Before he retired in 2015, Irwin Epstein occupied the Helen Rehr Chair in Applied Social Work Research (Health & Mental Health) at where he taught research courses and supervised DSW and PhD dissertation research studies in the Doctoral Program in Social Welfare at the Graduate Center of the City University of New York and the MSW Program at the Silberman School of Social Work. At the Master’s level he loved teaching courses students didn’t want to take but came to love.
At the doctoral level, he loved helping students channel their research passions into research knowledge development mentoring them into successful and gratifying academic and administrative careers.
As an adjunct professor for 25 years in the Community Medicine Department at the Mount Sinai Medical Center and in their International Enhancement of Leadership program. He loved “converting” local and international practitioners who did not think of themselves as researchers into true and unrepentant “practitioner- researchers”.
His work was a labor of love.
At the start of his 50 year career, he taught at the University of Michigan for 13 years, during which time he was named a Senior Fulbright scholar at the University of Wales (Cardiff) and did a sabbatical at the University of Warwick (Coventry) in the UK. After joining the Faculty at Hunter College School of Social Work he did sabbaticals teaching in the PhD Program at Howard University (A Historically-Black University) in Washington, D.C. where he also helped develop a new MSW Program in Social Work with Displaced Populations. A subsequent sabbatical was spent at Holy Cross Children’s Service of Michigan where he Chaired a National Research Advisory Committee and helped construct a computerized clinical information system to promote data-based interventions as well as applied research studies.
As a trainer, he has conducted practitioner research and evaluation workshops at universities and social agencies in Australia, Finland, Hong Kong, Ireland, Israel, New Zealand, Singapore, the United Kingdom and the United States. In addition to his training and consulting work abroad, he has served as an on-going research and evaluation consultant and practitioner-research facilitator to the New York City Administration for Children’s Services, Jewish Board of Children’s and Family Services. For his work in Australia, he was the first social worker to receive the Miegunyah Distinguished Visiting Professor Award from the University of Melbourne.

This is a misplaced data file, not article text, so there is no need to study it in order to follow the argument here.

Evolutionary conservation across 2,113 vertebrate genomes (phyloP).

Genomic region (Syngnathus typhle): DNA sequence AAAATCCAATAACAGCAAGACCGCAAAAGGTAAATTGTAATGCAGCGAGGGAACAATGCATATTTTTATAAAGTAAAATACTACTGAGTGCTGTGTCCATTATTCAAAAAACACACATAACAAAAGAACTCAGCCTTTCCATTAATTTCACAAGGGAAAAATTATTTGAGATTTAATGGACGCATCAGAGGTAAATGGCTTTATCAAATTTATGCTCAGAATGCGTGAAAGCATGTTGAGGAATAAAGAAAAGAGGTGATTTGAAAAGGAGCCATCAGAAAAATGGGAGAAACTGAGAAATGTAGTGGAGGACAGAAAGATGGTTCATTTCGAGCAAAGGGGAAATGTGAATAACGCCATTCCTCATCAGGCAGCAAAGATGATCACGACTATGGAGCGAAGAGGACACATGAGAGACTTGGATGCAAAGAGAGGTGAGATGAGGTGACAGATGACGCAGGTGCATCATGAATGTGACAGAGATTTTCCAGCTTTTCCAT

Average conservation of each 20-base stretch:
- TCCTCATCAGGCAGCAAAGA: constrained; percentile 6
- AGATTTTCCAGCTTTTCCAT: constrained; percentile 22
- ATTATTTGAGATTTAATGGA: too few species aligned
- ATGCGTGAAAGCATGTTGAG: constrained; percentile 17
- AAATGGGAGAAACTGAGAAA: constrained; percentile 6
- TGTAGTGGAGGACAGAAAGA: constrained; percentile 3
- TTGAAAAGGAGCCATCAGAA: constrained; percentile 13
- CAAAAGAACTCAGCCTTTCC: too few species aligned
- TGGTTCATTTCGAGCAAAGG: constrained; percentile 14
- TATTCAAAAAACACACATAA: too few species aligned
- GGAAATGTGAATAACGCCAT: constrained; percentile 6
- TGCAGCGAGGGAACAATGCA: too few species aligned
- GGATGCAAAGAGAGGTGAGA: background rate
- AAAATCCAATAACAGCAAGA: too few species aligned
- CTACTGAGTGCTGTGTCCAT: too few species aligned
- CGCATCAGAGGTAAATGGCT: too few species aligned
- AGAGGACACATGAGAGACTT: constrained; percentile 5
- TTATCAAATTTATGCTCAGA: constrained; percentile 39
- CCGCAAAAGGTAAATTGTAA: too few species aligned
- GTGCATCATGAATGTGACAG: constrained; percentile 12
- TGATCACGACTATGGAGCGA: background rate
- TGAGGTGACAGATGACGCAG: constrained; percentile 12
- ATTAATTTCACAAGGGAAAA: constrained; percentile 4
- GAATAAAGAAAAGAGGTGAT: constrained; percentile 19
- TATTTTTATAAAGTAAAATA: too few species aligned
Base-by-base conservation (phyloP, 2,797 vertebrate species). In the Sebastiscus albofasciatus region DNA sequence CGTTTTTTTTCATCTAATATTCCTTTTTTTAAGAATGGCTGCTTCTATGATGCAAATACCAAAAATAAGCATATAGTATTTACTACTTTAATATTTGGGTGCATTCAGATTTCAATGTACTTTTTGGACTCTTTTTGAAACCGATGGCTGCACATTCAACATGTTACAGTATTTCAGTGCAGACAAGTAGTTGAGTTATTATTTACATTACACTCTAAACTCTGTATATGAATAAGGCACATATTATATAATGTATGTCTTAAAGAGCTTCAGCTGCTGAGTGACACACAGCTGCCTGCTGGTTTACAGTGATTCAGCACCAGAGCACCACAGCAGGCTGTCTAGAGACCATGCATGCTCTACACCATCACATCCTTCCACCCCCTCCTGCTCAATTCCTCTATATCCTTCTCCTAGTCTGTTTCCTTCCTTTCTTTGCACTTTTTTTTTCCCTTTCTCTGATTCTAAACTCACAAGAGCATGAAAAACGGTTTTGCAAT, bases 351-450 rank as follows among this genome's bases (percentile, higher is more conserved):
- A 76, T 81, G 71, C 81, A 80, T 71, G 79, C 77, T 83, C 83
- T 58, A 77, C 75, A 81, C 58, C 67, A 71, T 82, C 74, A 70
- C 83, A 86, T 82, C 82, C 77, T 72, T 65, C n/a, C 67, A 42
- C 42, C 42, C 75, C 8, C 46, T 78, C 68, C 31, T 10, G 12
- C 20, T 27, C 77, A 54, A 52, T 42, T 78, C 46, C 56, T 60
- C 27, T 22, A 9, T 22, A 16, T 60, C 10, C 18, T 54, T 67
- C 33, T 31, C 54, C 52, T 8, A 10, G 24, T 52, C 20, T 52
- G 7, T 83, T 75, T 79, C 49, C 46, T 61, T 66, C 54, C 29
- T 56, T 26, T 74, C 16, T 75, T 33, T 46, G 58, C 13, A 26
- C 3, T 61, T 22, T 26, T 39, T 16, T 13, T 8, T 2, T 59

In 2014, just prior to his retirement, he hosted the 4th International Conference on Practice Research at the Silberman School of Social Work, co-sponsored by Mount Sinai Department of Social Work Services.
In a career devoted to practice-research integration, he is an author, co-author and co-editor of several books, special journal issues and numerous articles on social worker professionalization, program evaluation, computerized information system development and implementation, research utilization and practice-based research (PBR). Having introduced this latter concept into the social work literature, spent the last two decades of his career exploring the potential of “clinical data-mining” (CDM) as a PBR methodology. CDM is a practice-research integration strategy whereby practitioners learn to conceptualize, analyze and interpret their own routinely collected clinical data to improve their practice and contribute to knowledge.
His CDM publications include: Clinical Data-Mining in Practice-Based Research: Social Work in Hospital Settings, co-edited with Susan Blumenfield in 2001 and Clinical and Research Uses of an Adolescent Intake Questionnaire: What Kids Need to Talk About, co-edited with Ken Peake and Daniel Medeiros in 2004. Another collection of CDM papers co-edited with Lynette Joubert, is based on multi-disciplinary data-mining studies conducted by Australian social workers and allied health practitioners was published as a special issue of the Journal of Social Work Research and Evaluation in 2005.
His book entitled Clinical Data-mining: Integrating Practice and Research, was published in 2010 by Oxford University Press in their Social Work Research Methods Handbook Series. A new CDM collection co-edited with Ros Giles and Anne Vertigan is entitled Clinical Data-Mining in an Allied Health Organization: A Real World Experience was published by the University of Sydney Press in 2011. His most recent publications are the Foreword to and penultimate chapter entitled “Whence and whither clinical data mining?” in The Routledge Handbook of Social Work Practice Research, co-edited by Lynette Joubert and Martin Webber in 2020.